In the United States, many working families can’t afford the child care they need. The issue has attracted attention on the campaign trail, and this week The New York Times‘ editorial board weighs in, writing that affordable child care could be an effective antidote to stagnating wages and declining productivity.
Meanwhile, the debate over the “ban the box” movement continues. Sendhil Mullainathan, a professor of economics at Harvard, questions whether the movement — designed to combat racial discrimination — might actually increase it, by causing employers to discriminate against all black job applicants instead of just those with criminal records. This argument about “perverse consequences” is one that Professor Zatz has challenged on this blog, here, here, and here. Professor Mullainathan suggests that banning the box will not be enough unless policymakers also confront the deeper “root causes” of workplace discrimination.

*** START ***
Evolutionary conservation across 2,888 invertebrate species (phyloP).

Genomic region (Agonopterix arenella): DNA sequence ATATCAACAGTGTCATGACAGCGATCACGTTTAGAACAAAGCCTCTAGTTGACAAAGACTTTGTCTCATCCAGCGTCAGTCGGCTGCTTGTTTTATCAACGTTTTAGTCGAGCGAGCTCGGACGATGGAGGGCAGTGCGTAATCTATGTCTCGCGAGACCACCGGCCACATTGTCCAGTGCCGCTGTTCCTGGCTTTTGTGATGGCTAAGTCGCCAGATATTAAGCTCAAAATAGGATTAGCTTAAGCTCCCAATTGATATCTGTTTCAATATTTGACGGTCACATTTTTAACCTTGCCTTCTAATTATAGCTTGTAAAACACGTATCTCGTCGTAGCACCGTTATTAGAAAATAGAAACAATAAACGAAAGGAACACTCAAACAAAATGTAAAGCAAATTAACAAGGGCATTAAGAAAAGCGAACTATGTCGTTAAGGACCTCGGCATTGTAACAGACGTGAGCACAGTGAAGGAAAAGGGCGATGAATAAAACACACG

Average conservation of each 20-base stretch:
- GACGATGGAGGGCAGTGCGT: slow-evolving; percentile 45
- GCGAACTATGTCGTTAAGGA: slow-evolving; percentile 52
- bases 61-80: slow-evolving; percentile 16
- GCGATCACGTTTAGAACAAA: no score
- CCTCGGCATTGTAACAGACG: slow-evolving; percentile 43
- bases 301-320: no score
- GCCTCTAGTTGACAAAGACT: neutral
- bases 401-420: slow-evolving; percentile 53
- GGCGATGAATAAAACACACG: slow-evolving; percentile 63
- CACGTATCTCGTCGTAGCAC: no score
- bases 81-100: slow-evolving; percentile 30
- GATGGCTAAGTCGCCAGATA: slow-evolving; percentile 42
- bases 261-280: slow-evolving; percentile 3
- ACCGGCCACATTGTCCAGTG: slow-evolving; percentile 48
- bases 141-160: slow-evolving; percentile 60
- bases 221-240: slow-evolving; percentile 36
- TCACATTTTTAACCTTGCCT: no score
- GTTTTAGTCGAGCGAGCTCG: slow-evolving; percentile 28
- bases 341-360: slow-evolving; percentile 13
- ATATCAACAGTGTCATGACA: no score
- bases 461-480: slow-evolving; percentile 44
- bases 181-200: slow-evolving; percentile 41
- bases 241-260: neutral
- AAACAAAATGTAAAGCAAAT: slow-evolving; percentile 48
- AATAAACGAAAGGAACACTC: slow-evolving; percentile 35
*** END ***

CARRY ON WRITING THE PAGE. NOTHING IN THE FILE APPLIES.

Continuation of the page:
As the dust settles on the Fox News sexual-harassment scandal, The New Yorker looks back on the lessons it reveals about harassment in the workplace: first, that even successful women — in the case of Fox News, some of its most well-known female anchors — can be made victims, and second, that it can act as a serious disruption to a woman’s career, impacting advancement opportunities and even earnings.
Are robots the future of work? Maybe, if the unions will allow it. Slate reports that engineers have developed giant cleaning machines with the artificial intelligence to navigate on their own. The success of this new technology will depend, however, on whether it can gain the support of unions like the SEIU.